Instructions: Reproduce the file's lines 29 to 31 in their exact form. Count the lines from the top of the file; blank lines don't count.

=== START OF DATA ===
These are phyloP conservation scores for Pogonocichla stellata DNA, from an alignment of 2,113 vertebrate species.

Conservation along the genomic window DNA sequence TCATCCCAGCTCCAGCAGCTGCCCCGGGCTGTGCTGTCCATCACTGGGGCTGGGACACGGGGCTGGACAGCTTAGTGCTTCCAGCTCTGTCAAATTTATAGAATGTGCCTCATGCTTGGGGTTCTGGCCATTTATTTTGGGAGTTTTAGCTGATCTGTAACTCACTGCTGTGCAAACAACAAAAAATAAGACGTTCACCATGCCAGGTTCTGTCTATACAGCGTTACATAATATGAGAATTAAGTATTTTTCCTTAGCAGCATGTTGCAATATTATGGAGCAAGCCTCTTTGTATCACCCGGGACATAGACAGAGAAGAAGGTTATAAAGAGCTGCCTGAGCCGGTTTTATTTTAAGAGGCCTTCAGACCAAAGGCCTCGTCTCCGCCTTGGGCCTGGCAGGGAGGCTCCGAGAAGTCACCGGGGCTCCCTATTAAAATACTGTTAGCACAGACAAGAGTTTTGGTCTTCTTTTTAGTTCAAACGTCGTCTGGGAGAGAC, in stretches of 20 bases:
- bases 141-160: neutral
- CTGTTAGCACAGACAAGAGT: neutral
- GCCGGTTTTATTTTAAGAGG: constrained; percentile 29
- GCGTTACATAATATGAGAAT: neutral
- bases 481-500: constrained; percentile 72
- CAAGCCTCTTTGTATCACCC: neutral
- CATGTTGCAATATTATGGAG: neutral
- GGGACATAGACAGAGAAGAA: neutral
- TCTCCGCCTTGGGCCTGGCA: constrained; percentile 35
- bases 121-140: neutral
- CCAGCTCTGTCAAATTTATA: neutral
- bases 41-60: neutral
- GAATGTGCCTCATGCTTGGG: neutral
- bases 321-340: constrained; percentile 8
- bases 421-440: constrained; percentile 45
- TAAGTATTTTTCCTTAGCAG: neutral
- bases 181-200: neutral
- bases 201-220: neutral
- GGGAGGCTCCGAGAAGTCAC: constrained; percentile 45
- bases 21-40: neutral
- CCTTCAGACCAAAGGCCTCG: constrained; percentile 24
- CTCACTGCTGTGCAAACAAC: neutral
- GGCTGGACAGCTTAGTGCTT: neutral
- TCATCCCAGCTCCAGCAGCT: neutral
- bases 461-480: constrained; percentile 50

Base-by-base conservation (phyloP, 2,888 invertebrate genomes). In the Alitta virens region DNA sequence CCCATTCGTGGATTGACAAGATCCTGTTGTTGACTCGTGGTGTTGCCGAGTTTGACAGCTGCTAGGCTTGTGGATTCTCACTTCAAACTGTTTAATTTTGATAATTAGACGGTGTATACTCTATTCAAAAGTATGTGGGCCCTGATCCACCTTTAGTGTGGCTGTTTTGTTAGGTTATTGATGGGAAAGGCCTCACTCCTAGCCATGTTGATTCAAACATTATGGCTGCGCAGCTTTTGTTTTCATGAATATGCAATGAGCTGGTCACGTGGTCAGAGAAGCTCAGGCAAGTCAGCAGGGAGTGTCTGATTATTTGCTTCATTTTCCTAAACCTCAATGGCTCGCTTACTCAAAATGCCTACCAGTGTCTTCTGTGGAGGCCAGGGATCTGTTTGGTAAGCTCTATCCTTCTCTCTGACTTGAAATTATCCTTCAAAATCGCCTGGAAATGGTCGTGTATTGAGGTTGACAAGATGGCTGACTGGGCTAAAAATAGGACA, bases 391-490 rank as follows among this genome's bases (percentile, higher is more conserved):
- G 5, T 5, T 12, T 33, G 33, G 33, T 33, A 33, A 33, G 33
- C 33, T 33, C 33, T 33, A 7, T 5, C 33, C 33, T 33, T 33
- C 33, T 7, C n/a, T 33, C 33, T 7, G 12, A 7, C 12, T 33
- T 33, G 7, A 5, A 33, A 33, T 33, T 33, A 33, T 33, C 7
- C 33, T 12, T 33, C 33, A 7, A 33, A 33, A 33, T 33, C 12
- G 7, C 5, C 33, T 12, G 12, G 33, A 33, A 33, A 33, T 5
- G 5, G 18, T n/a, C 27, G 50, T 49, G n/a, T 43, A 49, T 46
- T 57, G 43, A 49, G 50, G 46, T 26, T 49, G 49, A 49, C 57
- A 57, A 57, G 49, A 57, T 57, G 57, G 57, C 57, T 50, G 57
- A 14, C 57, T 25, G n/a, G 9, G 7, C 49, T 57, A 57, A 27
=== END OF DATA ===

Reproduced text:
- G 5, T 5, T 12, T 33, G 33, G 33, T 33, A 33, A 33, G 33
- C 33, T 33, C 33, T 33, A 7, T 5, C 33, C 33, T 33, T 33
- C 33, T 7, C n/a, T 33, C 33, T 7, G 12, A 7, C 12, T 33